Well, Filiberto is right. Nargiza (it's a first name, not a family name) is in her twenties, not the suzani. I asked the seller to provide some clarification about the Nargiza question, and what he knows of age determination of suzanis. Here is his response, as received (his English is way better than my Uzbek):
When I have told you about Nurata Suzani I mean that the woman who made it named Nargiza, and her age is 23-24 years old. It' wasn't a family, just a one woman who makes an embroidery.
About dyes you are right the vegetable dyes began to use about 1990s, so now the colors of embroidery are very nice. The pure Silk foundation are usually specify that the age of the item is an early of 20th century, and the reagions Tashkent and Ferghana,
The home spun cotton foundation is usual for 18-19 centuries- it's really Old even Antique, and it has very many reagions, because it was all over the Uzbekistan. The ordinary cotton foundation , especially suzani with red color foundation are 1950 -60s. They used the Fabric of Tashkent textile comninate , which has been open in 1932 year.
Hope this inforamation will be useful for you.
It's good that his opinion regarding the recent vegetable dyed suzanis is consistent with that of everyone else. Obviously, I was confused by his initial response, but that's been fixed.
Also, for your viewing pleasure and following up on his remark about silk foundations, here's a pretty zardevor, from the Ferghana region, to look at. Zardevors are hung along the top of a wall in an urban environment and along the upper edge of a yurt wall. It's about 150 inches long and 32 inches high. Foundation is a very fine, very thin yellow silk, and is constructed from two long strips of silk (the upper quarter is a separate piece). The seller represents it as turn of late 19th - early 20th century.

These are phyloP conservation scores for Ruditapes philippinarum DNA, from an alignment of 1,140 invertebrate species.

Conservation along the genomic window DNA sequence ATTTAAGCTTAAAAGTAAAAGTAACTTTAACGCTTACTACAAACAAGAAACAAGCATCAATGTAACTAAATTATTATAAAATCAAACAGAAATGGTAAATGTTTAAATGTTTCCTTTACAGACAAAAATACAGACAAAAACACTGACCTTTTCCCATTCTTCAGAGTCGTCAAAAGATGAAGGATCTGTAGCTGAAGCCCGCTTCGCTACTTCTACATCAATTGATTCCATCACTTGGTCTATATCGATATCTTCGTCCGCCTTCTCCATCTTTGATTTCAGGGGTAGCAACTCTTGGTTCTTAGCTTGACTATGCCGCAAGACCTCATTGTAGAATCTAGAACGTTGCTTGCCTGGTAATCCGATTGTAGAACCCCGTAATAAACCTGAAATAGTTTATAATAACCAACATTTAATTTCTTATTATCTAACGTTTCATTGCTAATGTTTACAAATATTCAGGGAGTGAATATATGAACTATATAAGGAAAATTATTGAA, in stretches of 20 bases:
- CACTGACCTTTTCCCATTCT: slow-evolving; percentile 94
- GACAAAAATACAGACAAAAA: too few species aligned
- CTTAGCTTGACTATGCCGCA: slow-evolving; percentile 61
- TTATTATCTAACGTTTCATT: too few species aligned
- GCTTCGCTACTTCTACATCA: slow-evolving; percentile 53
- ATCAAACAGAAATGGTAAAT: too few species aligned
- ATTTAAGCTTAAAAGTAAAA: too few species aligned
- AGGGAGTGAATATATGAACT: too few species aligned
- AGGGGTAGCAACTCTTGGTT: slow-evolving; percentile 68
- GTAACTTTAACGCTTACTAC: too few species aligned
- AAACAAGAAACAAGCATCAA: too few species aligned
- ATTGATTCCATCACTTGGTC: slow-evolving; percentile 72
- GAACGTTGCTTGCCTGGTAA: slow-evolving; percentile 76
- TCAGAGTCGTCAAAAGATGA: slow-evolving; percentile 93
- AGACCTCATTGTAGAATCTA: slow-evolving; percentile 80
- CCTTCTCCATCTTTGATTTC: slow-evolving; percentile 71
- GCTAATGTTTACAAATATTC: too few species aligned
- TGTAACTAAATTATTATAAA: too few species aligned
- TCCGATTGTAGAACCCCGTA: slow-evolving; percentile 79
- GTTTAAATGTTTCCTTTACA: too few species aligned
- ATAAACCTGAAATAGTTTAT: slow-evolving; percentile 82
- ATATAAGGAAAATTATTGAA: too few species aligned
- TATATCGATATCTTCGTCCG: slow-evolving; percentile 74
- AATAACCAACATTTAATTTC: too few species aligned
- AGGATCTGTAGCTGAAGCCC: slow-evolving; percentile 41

beware of silk textiles in perfect condition that are said to be 19th cent.
silk does not age all that well. have a look at the backing of the two nim suzanis that i posted
may i suggest that the colors of the long suzani that mr wagner put on the site are probobly not natural colors . . . i know this type of color as "chrome"
i would guess that the piece in not older then the 1930's and could be a lot younger than that. . . .
might i suggest that steve or filibeto put up some of the images of mystery item number six from the attribution game that we played a few months ago . . and put the image of the "sardevor" susani next to it so that you can get an idea of the difference in the colors . . . .
about the suzani of mr aharon amir . . . . the dyed red wool was imported from india and not just the dye itself.
Here's the one from your Salon,
And, for comparison, Chuck's Sardevor,
one can well see the same tradition in the design of the flower sprays and of the concept of the colors -- banded colors on the leaves
single colors on the flower heads [or pomagranates] .. for my eye no problem in saying that two pieces are from the same tradition. . . the question then is what is the difference and that can be seen in the colors themselves . . . i asked steve price to put up a couple of closeups that were on the attribution game site
Here are three closeups from your Salon:
When someone tells me late 19th - early 20th century, I'm thinking anywhere from 1875 to 1925. Based solely on the dyes in the yarn, I figured that this is a 1920's piece. Another person, who has worked with old textiles in the conservation business here in the US, has looked at both of my silk foundation pieces (other pics coming later) said 1920's for both, based mainly on the presence of some rayon in the embroidery and the condition of the silk.
This piece is hardly in perfect condition. It is big, and the previous images don't really show the details very well. It has numerous stains, it suffers from some sunlight-related embrittlement, and looks to have provided many small but healthy meals to moths over time. Regardez:
dear chuck wagner,
might i suggest that you do some closeup of similar floral sprays .. so that the can be put side by side with the sprays form the earlier piece . . then design color and detail of the execution can be more easily compared